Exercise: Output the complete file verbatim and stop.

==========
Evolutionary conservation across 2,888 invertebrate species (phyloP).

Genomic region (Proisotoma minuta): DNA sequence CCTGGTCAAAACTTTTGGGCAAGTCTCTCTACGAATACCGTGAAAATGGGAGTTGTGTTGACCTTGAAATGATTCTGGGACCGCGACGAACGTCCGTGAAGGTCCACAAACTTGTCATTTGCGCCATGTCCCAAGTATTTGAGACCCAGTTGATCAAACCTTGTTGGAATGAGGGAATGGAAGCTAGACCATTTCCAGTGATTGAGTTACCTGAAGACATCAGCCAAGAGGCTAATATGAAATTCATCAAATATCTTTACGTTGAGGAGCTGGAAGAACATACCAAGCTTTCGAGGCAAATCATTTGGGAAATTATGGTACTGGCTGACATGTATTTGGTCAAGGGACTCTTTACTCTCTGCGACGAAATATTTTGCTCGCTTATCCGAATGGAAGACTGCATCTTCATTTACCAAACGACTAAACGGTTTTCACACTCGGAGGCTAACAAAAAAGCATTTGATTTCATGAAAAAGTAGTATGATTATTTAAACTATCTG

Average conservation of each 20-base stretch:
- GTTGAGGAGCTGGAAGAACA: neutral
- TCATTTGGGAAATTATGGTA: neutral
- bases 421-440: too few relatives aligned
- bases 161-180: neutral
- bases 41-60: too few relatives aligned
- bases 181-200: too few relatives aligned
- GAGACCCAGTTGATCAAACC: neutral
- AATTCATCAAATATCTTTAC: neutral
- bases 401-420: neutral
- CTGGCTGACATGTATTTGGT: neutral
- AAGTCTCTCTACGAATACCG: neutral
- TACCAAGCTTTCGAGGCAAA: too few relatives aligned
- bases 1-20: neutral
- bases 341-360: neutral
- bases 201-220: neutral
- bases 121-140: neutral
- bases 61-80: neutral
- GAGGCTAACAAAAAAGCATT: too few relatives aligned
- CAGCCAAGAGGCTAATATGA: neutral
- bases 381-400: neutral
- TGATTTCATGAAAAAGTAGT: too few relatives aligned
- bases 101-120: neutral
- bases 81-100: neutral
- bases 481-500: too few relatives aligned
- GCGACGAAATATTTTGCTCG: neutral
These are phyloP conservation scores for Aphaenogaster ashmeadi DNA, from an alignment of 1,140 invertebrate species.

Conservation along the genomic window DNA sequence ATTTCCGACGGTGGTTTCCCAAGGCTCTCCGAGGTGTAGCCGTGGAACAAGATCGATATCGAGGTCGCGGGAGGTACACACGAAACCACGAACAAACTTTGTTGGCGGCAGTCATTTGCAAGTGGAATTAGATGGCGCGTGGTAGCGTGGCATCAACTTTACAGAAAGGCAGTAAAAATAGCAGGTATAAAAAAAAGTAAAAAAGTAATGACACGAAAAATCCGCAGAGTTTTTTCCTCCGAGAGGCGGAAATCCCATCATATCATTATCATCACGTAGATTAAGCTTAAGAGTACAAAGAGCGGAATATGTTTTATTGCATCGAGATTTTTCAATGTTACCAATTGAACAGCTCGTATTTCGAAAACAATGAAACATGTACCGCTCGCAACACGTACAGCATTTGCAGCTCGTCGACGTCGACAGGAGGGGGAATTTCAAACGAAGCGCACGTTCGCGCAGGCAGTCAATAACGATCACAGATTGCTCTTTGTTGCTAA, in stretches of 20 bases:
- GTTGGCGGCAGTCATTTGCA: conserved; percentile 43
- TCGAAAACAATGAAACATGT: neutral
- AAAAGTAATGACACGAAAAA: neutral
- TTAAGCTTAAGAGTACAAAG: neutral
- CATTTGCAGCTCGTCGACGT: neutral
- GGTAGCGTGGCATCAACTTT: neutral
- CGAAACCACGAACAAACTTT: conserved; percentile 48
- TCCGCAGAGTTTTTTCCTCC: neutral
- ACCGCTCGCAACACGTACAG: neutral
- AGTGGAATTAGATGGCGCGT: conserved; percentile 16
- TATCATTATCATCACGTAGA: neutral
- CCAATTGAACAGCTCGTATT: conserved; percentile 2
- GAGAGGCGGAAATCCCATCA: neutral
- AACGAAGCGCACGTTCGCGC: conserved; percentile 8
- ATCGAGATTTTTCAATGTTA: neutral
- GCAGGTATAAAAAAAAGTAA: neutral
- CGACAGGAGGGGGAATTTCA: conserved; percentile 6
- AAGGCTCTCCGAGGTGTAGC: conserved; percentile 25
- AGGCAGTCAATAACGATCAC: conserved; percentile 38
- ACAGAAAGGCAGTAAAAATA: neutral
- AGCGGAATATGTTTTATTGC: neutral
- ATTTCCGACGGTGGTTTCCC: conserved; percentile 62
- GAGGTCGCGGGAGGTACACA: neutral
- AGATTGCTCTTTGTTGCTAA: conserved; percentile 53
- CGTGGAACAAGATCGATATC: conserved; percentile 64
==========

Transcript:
Evolutionary conservation across 2,888 invertebrate species (phyloP).

Genomic region (Proisotoma minuta): DNA sequence CCTGGTCAAAACTTTTGGGCAAGTCTCTCTACGAATACCGTGAAAATGGGAGTTGTGTTGACCTTGAAATGATTCTGGGACCGCGACGAACGTCCGTGAAGGTCCACAAACTTGTCATTTGCGCCATGTCCCAAGTATTTGAGACCCAGTTGATCAAACCTTGTTGGAATGAGGGAATGGAAGCTAGACCATTTCCAGTGATTGAGTTACCTGAAGACATCAGCCAAGAGGCTAATATGAAATTCATCAAATATCTTTACGTTGAGGAGCTGGAAGAACATACCAAGCTTTCGAGGCAAATCATTTGGGAAATTATGGTACTGGCTGACATGTATTTGGTCAAGGGACTCTTTACTCTCTGCGACGAAATATTTTGCTCGCTTATCCGAATGGAAGACTGCATCTTCATTTACCAAACGACTAAACGGTTTTCACACTCGGAGGCTAACAAAAAAGCATTTGATTTCATGAAAAAGTAGTATGATTATTTAAACTATCTG

Average conservation of each 20-base stretch:
- GTTGAGGAGCTGGAAGAACA: neutral
- TCATTTGGGAAATTATGGTA: neutral
- bases 421-440: too few relatives aligned
- bases 161-180: neutral
- bases 41-60: too few relatives aligned
- bases 181-200: too few relatives aligned
- GAGACCCAGTTGATCAAACC: neutral
- AATTCATCAAATATCTTTAC: neutral
- bases 401-420: neutral
- CTGGCTGACATGTATTTGGT: neutral
- AAGTCTCTCTACGAATACCG: neutral
- TACCAAGCTTTCGAGGCAAA: too few relatives aligned
- bases 1-20: neutral
- bases 341-360: neutral
- bases 201-220: neutral
- bases 121-140: neutral
- bases 61-80: neutral
- GAGGCTAACAAAAAAGCATT: too few relatives aligned
- CAGCCAAGAGGCTAATATGA: neutral
- bases 381-400: neutral
- TGATTTCATGAAAAAGTAGT: too few relatives aligned
- bases 101-120: neutral
- bases 81-100: neutral
- bases 481-500: too few relatives aligned
- GCGACGAAATATTTTGCTCG: neutral
These are phyloP conservation scores for Aphaenogaster ashmeadi DNA, from an alignment of 1,140 invertebrate species.

Conservation along the genomic window DNA sequence ATTTCCGACGGTGGTTTCCCAAGGCTCTCCGAGGTGTAGCCGTGGAACAAGATCGATATCGAGGTCGCGGGAGGTACACACGAAACCACGAACAAACTTTGTTGGCGGCAGTCATTTGCAAGTGGAATTAGATGGCGCGTGGTAGCGTGGCATCAACTTTACAGAAAGGCAGTAAAAATAGCAGGTATAAAAAAAAGTAAAAAAGTAATGACACGAAAAATCCGCAGAGTTTTTTCCTCCGAGAGGCGGAAATCCCATCATATCATTATCATCACGTAGATTAAGCTTAAGAGTACAAAGAGCGGAATATGTTTTATTGCATCGAGATTTTTCAATGTTACCAATTGAACAGCTCGTATTTCGAAAACAATGAAACATGTACCGCTCGCAACACGTACAGCATTTGCAGCTCGTCGACGTCGACAGGAGGGGGAATTTCAAACGAAGCGCACGTTCGCGCAGGCAGTCAATAACGATCACAGATTGCTCTTTGTTGCTAA, in stretches of 20 bases:
- GTTGGCGGCAGTCATTTGCA: conserved; percentile 43
- TCGAAAACAATGAAACATGT: neutral
- AAAAGTAATGACACGAAAAA: neutral
- TTAAGCTTAAGAGTACAAAG: neutral
- CATTTGCAGCTCGTCGACGT: neutral
- GGTAGCGTGGCATCAACTTT: neutral
- CGAAACCACGAACAAACTTT: conserved; percentile 48
- TCCGCAGAGTTTTTTCCTCC: neutral
- ACCGCTCGCAACACGTACAG: neutral
- AGTGGAATTAGATGGCGCGT: conserved; percentile 16
- TATCATTATCATCACGTAGA: neutral
- CCAATTGAACAGCTCGTATT: conserved; percentile 2
- GAGAGGCGGAAATCCCATCA: neutral
- AACGAAGCGCACGTTCGCGC: conserved; percentile 8
- ATCGAGATTTTTCAATGTTA: neutral
- GCAGGTATAAAAAAAAGTAA: neutral
- CGACAGGAGGGGGAATTTCA: conserved; percentile 6
- AAGGCTCTCCGAGGTGTAGC: conserved; percentile 25
- AGGCAGTCAATAACGATCAC: conserved; percentile 38
- ACAGAAAGGCAGTAAAAATA: neutral
- AGCGGAATATGTTTTATTGC: neutral
- ATTTCCGACGGTGGTTTCCC: conserved; percentile 62
- GAGGTCGCGGGAGGTACACA: neutral
- AGATTGCTCTTTGTTGCTAA: conserved; percentile 53
- CGTGGAACAAGATCGATATC: conserved; percentile 64